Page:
Prehistoric teeth unearthed at a site in Jersey reveal signs of interbreeding between Neanderthals and our own species, scientists say.
UK experts re-studied 13 teeth found between 1910 and 1911 at La Cotte de St Brelade in the island's south-west.
They were long regarded as being typical Neanderthal specimens, but the reassessment also uncovered features characteristic of modern human teeth.
The teeth may represent some of the last known Neanderthal remains.
As such, they might even yield clues to what caused the disappearance of our close evolutionary cousins.
The Neanderthals evolved around 400,000 years ago and inhabited a large area from western Europe to Siberia.
They were typically shorter and stockier than modern humans, with a thick ridge of bone overhanging the eyes.
They finally disappeared around 40,000 years ago, just as anatomically modern humans (Homo sapiens), a newly arrived species from Africa, was settling in Europe.
However, the two types of human may have overlapped for at least 5,000 years.
The teeth were discovered on a small granite ledge at the cave site.
They were previously thought to belong to a single Neanderthal individual. However, the new research found they were from at least two adults.
The researchers used computed tomography (CT) scans of the teeth to study them at a level of detail that wasn't available to researchers in the past.
While all the specimens have some Neanderthal characteristics, some aspects of their shape are more typical of teeth from modern humans.
This suggests these were traits that were prevalent in their population.
Research leader Prof Chris Stringer, from London's Natural History Museum, said: "Given that modern humans overlapped with Neanderthals in some parts of Europe after 45,000 years ago, the unusual features of these La Cotte individuals suggest that they could have had a dual Neanderthal-modern human ancestry."
At the time these individuals were alive, the climate in this part of the world was colder than it is today and the sea level was tens of metres lower.
Co-author Dr Matt Pope, from the Institute of Archaeology at University College London (UCL), said the area would have been "fantastic for hunting", because of its "dead-end valleys and blind gulleys".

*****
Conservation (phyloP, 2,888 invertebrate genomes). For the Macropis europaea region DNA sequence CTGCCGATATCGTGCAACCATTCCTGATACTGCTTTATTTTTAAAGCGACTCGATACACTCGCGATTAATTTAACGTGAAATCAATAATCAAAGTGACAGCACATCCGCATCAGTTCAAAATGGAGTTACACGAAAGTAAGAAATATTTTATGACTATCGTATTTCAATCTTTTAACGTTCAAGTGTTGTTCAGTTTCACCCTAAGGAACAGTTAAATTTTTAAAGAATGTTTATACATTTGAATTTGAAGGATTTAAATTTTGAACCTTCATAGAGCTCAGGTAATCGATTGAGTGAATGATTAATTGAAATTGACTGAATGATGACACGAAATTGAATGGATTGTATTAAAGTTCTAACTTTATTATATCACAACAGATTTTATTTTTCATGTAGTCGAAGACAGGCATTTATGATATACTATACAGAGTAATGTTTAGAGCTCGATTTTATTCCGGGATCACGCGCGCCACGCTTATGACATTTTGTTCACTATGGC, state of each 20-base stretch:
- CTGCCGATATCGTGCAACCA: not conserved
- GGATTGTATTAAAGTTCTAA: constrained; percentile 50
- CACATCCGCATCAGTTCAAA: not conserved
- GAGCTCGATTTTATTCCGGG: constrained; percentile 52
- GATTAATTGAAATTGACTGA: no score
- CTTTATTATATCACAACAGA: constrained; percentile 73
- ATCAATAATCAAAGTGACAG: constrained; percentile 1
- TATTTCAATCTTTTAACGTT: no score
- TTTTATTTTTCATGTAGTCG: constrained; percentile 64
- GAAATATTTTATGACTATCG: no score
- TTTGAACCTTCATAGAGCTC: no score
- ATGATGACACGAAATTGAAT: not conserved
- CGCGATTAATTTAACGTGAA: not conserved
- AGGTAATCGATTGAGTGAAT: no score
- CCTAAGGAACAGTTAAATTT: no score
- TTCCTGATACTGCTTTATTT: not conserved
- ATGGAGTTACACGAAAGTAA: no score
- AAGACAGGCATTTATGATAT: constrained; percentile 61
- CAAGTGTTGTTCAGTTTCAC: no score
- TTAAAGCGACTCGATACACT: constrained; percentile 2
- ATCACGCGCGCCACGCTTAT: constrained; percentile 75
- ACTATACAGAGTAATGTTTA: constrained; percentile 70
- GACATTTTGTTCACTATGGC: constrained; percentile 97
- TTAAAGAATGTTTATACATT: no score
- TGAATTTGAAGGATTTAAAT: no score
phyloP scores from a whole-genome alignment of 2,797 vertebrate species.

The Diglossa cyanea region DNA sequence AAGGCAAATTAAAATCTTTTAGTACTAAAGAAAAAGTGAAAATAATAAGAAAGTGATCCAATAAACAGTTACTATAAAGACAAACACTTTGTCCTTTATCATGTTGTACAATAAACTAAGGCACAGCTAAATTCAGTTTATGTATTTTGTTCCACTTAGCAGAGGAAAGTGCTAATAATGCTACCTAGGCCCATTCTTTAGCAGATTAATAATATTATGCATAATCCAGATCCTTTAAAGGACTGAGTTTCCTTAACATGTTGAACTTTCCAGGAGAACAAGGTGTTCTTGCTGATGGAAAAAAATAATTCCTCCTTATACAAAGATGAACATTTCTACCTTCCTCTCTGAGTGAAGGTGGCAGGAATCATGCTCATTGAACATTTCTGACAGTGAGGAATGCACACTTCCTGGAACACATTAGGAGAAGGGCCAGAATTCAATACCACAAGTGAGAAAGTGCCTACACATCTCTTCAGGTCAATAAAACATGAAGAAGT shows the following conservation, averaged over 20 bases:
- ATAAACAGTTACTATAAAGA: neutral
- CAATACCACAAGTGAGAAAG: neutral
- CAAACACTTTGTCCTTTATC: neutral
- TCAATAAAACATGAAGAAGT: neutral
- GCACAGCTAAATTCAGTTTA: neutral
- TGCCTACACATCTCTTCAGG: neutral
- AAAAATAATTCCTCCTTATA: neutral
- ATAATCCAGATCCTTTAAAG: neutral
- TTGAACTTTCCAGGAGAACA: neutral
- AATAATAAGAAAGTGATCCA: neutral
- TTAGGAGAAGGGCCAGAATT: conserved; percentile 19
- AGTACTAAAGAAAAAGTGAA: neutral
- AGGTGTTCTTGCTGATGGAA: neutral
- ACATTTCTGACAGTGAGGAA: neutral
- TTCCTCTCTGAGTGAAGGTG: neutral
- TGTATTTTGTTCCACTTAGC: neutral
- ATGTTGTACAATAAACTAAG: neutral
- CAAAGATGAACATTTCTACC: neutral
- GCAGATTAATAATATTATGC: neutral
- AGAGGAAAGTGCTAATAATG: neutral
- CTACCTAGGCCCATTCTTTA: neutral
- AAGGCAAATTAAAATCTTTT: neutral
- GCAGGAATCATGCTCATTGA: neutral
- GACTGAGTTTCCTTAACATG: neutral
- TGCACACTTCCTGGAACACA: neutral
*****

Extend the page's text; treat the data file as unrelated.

"Caves of that scale and size are extremely rare in that landscape," he said, adding: "It seems to be embedded in their routines, coming back to that place for tens of thousands of years."
In fact, there is a record of occupation at the La Cotte site going back to 250,000 years ago.
The human teeth are thought to be around 48,000 years old, close to the presumed Neanderthal extinction date of 40,000 years ago.
So, rather than going extinct in the traditional sense, were Neanderthal groups simply absorbed into incoming modern human populations?
"This now needs to be a scenario that's seriously considered, alongside others, and it's going to emerge as we get more understanding of the process of genetic admixture," Dr Pope told BBC News.
"But certainly, that word 'extinct' now starts to lose its meaning where you can see multiple episodes of admixture and the retention of a significant proportion of Neanderthal DNA in humans beyond sub-Saharan Africa."
Neanderthals contributed 2-3% of the genomes - the genetic instruction booklet for making a person - of people with ancestry from outside Africa.
"This idea of a hybrid population could be tested by the recovery of ancient DNA from the teeth, something that is now under investigation," said Prof Stringer.
The study has been published in the Journal of Human Evolution.